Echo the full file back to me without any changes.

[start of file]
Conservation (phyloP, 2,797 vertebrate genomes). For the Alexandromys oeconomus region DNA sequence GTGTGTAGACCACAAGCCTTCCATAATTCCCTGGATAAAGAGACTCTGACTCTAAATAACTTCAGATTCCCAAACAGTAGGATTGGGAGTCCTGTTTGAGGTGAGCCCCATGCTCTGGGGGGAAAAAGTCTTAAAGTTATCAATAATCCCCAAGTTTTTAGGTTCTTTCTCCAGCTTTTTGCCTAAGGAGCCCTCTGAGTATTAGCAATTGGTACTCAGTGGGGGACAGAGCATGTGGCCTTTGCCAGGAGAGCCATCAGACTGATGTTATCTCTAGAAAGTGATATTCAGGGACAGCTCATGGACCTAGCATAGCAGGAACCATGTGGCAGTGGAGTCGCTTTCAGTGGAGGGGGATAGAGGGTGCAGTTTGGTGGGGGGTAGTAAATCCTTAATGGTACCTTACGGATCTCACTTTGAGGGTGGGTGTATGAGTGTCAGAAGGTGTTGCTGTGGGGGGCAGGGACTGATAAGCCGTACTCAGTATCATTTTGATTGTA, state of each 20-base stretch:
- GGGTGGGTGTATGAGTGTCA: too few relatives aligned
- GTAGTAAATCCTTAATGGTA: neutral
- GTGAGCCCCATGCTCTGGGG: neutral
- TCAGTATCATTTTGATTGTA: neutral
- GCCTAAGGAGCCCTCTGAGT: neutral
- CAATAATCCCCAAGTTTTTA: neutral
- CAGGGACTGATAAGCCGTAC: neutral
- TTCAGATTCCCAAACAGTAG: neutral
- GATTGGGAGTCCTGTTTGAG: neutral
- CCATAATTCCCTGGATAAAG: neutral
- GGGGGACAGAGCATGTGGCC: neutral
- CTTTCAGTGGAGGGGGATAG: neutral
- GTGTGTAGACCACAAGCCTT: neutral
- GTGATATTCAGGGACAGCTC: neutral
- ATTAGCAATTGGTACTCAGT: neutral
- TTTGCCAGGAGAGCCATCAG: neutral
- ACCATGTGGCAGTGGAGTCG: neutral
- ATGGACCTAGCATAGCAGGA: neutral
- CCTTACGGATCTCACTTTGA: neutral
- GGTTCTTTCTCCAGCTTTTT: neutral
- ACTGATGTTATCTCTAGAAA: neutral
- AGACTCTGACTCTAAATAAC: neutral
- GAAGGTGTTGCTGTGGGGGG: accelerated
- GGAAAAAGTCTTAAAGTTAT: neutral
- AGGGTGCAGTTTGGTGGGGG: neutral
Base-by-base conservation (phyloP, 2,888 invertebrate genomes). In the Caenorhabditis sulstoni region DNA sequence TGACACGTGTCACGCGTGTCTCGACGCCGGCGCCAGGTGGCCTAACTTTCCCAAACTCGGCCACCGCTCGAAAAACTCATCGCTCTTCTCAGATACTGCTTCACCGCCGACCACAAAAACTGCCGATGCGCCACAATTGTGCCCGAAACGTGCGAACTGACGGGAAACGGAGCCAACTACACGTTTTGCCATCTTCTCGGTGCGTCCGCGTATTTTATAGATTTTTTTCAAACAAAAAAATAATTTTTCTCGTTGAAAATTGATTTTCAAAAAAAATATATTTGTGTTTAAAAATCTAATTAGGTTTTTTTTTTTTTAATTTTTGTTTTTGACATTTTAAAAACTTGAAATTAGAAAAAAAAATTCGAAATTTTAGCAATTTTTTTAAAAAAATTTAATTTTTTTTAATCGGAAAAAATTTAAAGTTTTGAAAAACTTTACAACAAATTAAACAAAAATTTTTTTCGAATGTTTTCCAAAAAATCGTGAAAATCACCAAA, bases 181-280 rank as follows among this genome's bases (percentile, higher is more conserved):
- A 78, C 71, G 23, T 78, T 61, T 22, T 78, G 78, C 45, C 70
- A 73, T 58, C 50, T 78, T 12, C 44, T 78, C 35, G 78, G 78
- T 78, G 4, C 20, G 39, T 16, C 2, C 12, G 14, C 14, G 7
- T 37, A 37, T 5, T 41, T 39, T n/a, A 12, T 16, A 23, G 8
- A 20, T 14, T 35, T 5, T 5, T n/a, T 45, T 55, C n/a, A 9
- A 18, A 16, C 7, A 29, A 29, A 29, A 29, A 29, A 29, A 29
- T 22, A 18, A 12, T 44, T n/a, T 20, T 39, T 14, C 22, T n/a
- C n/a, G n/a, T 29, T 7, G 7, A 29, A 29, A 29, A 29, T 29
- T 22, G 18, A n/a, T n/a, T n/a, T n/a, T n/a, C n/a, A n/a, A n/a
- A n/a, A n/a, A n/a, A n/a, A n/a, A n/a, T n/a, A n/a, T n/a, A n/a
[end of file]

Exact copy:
Conservation (phyloP, 2,797 vertebrate genomes). For the Alexandromys oeconomus region DNA sequence GTGTGTAGACCACAAGCCTTCCATAATTCCCTGGATAAAGAGACTCTGACTCTAAATAACTTCAGATTCCCAAACAGTAGGATTGGGAGTCCTGTTTGAGGTGAGCCCCATGCTCTGGGGGGAAAAAGTCTTAAAGTTATCAATAATCCCCAAGTTTTTAGGTTCTTTCTCCAGCTTTTTGCCTAAGGAGCCCTCTGAGTATTAGCAATTGGTACTCAGTGGGGGACAGAGCATGTGGCCTTTGCCAGGAGAGCCATCAGACTGATGTTATCTCTAGAAAGTGATATTCAGGGACAGCTCATGGACCTAGCATAGCAGGAACCATGTGGCAGTGGAGTCGCTTTCAGTGGAGGGGGATAGAGGGTGCAGTTTGGTGGGGGGTAGTAAATCCTTAATGGTACCTTACGGATCTCACTTTGAGGGTGGGTGTATGAGTGTCAGAAGGTGTTGCTGTGGGGGGCAGGGACTGATAAGCCGTACTCAGTATCATTTTGATTGTA, state of each 20-base stretch:
- GGGTGGGTGTATGAGTGTCA: too few relatives aligned
- GTAGTAAATCCTTAATGGTA: neutral
- GTGAGCCCCATGCTCTGGGG: neutral
- TCAGTATCATTTTGATTGTA: neutral
- GCCTAAGGAGCCCTCTGAGT: neutral
- CAATAATCCCCAAGTTTTTA: neutral
- CAGGGACTGATAAGCCGTAC: neutral
- TTCAGATTCCCAAACAGTAG: neutral
- GATTGGGAGTCCTGTTTGAG: neutral
- CCATAATTCCCTGGATAAAG: neutral
- GGGGGACAGAGCATGTGGCC: neutral
- CTTTCAGTGGAGGGGGATAG: neutral
- GTGTGTAGACCACAAGCCTT: neutral
- GTGATATTCAGGGACAGCTC: neutral
- ATTAGCAATTGGTACTCAGT: neutral
- TTTGCCAGGAGAGCCATCAG: neutral
- ACCATGTGGCAGTGGAGTCG: neutral
- ATGGACCTAGCATAGCAGGA: neutral
- CCTTACGGATCTCACTTTGA: neutral
- GGTTCTTTCTCCAGCTTTTT: neutral
- ACTGATGTTATCTCTAGAAA: neutral
- AGACTCTGACTCTAAATAAC: neutral
- GAAGGTGTTGCTGTGGGGGG: accelerated
- GGAAAAAGTCTTAAAGTTAT: neutral
- AGGGTGCAGTTTGGTGGGGG: neutral
Base-by-base conservation (phyloP, 2,888 invertebrate genomes). In the Caenorhabditis sulstoni region DNA sequence TGACACGTGTCACGCGTGTCTCGACGCCGGCGCCAGGTGGCCTAACTTTCCCAAACTCGGCCACCGCTCGAAAAACTCATCGCTCTTCTCAGATACTGCTTCACCGCCGACCACAAAAACTGCCGATGCGCCACAATTGTGCCCGAAACGTGCGAACTGACGGGAAACGGAGCCAACTACACGTTTTGCCATCTTCTCGGTGCGTCCGCGTATTTTATAGATTTTTTTCAAACAAAAAAATAATTTTTCTCGTTGAAAATTGATTTTCAAAAAAAATATATTTGTGTTTAAAAATCTAATTAGGTTTTTTTTTTTTTAATTTTTGTTTTTGACATTTTAAAAACTTGAAATTAGAAAAAAAAATTCGAAATTTTAGCAATTTTTTTAAAAAAATTTAATTTTTTTTAATCGGAAAAAATTTAAAGTTTTGAAAAACTTTACAACAAATTAAACAAAAATTTTTTTCGAATGTTTTCCAAAAAATCGTGAAAATCACCAAA, bases 181-280 rank as follows among this genome's bases (percentile, higher is more conserved):
- A 78, C 71, G 23, T 78, T 61, T 22, T 78, G 78, C 45, C 70
- A 73, T 58, C 50, T 78, T 12, C 44, T 78, C 35, G 78, G 78
- T 78, G 4, C 20, G 39, T 16, C 2, C 12, G 14, C 14, G 7
- T 37, A 37, T 5, T 41, T 39, T n/a, A 12, T 16, A 23, G 8
- A 20, T 14, T 35, T 5, T 5, T n/a, T 45, T 55, C n/a, A 9
- A 18, A 16, C 7, A 29, A 29, A 29, A 29, A 29, A 29, A 29
- T 22, A 18, A 12, T 44, T n/a, T 20, T 39, T 14, C 22, T n/a
- C n/a, G n/a, T 29, T 7, G 7, A 29, A 29, A 29, A 29, T 29
- T 22, G 18, A n/a, T n/a, T n/a, T n/a, T n/a, C n/a, A n/a, A n/a
- A n/a, A n/a, A n/a, A n/a, A n/a, A n/a, T n/a, A n/a, T n/a, A n/a